The Atheist Bus Campaign

Over at the New Republic Issac Chotiner offers up the following worthy thought:

As a respite from all the talk on cable television yesterday (and today) that the New York plane rescue was in fact a “miracle,” it is nice to see more coverage of the atheist ad campaign currently centered on London buses. (As a side note, and to answer a question asked by Rod Dreher and the great Alex Massie–namely, why are these atheists so “preachy”–the reason might be because every time something like a plane rescue occurs, we are subjected to 48 hours of nonsense and superstition).

Exactly right! See the original for relevant links.

Chotiner was blogging about this article from The Christian Science Monitor describing the recent pro-atheism ads appearing on 800 buses throughout England:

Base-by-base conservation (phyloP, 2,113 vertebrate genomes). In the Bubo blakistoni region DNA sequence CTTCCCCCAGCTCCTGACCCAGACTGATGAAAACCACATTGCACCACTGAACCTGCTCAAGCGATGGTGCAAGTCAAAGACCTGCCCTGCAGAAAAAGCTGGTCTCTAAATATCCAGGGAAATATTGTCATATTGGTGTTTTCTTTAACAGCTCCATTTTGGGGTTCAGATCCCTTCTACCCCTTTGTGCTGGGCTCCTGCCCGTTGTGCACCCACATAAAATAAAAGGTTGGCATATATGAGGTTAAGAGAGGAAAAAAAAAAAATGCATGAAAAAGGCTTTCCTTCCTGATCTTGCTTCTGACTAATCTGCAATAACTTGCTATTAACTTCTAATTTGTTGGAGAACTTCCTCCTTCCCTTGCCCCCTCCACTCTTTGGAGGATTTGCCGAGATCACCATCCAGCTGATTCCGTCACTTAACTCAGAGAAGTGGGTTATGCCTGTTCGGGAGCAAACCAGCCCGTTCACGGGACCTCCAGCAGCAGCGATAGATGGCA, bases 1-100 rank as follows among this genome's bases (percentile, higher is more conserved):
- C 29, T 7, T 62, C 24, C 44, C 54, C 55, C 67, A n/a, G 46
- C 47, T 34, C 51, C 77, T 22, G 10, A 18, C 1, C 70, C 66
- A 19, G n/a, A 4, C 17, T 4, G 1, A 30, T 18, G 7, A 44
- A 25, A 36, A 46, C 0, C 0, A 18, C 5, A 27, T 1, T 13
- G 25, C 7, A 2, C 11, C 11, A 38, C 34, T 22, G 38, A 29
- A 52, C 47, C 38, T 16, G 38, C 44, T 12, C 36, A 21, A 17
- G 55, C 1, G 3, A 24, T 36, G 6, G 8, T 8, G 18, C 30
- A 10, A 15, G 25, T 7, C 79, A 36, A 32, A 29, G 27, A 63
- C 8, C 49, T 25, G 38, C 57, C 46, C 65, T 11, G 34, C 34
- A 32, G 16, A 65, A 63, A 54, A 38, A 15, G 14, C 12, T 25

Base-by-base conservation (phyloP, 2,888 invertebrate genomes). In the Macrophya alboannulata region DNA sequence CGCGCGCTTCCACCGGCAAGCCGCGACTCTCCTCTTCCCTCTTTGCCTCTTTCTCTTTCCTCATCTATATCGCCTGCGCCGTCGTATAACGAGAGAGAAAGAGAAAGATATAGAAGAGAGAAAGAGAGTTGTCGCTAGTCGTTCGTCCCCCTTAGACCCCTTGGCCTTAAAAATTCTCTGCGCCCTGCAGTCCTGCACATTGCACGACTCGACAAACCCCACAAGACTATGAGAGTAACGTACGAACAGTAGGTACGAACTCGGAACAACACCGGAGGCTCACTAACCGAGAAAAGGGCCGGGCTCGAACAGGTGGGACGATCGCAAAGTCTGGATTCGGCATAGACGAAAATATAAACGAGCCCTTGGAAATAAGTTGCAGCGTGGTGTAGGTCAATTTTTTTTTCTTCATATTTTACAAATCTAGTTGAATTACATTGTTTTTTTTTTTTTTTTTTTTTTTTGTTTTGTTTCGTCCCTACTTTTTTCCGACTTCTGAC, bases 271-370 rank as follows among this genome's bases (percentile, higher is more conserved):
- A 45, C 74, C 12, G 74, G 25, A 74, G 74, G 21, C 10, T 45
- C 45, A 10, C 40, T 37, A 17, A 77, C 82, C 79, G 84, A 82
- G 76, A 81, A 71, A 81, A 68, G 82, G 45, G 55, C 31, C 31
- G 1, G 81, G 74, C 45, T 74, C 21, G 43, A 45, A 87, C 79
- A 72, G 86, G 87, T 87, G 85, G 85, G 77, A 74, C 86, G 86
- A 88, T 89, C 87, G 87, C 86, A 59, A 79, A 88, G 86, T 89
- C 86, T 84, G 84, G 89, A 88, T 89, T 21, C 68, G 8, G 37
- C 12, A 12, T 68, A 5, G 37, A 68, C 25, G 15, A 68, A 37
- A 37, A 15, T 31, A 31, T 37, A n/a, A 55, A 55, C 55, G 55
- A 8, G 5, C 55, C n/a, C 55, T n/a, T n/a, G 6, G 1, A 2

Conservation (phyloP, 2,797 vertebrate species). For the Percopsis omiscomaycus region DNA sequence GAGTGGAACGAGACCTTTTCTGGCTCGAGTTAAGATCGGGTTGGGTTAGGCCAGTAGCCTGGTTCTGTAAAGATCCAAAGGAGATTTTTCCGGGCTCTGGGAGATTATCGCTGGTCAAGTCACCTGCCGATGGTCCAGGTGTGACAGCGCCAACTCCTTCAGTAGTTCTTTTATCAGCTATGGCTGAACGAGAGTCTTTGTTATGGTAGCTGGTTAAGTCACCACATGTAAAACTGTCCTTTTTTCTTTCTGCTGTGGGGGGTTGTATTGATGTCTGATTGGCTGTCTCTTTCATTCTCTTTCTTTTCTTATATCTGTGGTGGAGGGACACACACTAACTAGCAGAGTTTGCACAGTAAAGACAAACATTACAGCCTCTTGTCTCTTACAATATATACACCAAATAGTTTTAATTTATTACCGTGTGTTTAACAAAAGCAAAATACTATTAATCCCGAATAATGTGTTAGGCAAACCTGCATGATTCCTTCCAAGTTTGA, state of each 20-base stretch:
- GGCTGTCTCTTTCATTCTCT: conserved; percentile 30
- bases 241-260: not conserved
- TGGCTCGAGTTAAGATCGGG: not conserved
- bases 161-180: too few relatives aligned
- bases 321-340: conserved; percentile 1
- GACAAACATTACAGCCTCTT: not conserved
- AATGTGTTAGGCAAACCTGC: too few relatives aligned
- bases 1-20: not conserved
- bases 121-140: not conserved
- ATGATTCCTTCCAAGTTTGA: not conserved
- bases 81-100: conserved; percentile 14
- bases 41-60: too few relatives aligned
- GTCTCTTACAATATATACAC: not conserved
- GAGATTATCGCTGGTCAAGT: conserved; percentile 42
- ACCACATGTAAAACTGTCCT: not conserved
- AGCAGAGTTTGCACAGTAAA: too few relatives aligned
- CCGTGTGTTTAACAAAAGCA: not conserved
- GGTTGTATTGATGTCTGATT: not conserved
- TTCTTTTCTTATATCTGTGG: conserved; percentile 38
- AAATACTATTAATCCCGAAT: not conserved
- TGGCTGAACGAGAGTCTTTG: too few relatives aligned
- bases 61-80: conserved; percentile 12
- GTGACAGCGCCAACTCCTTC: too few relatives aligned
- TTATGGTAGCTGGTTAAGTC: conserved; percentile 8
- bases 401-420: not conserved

It’s the first mass marketing of atheism in Britain — and many in the community of faith say that’s just fine.

On Jan. 6 some 800 British red “bendy” buses carried the sign: “There is probably no God. Now stop worrying and enjoy your life.”

The Atheist Bus Campaign organizer, a young comedienne named Ariane Sherine, took exception last June to several London buses swathed with biblical quotes, placed by Christian fundamentalists.

I’m not surprised that many in the British faith community have no problem with the ad campaign. Traditional Christianity is so weak in England that the faith community is already hard to distinguish from the atheist community. I suspect trying the same thing in central Kansas might provoke a less tolerant response.

The article is pretty interesting and worth reading, but it is rather long on the sort of highbrow theological musings so beloved by academics and so ignored by the general public. Here’s a representative sample: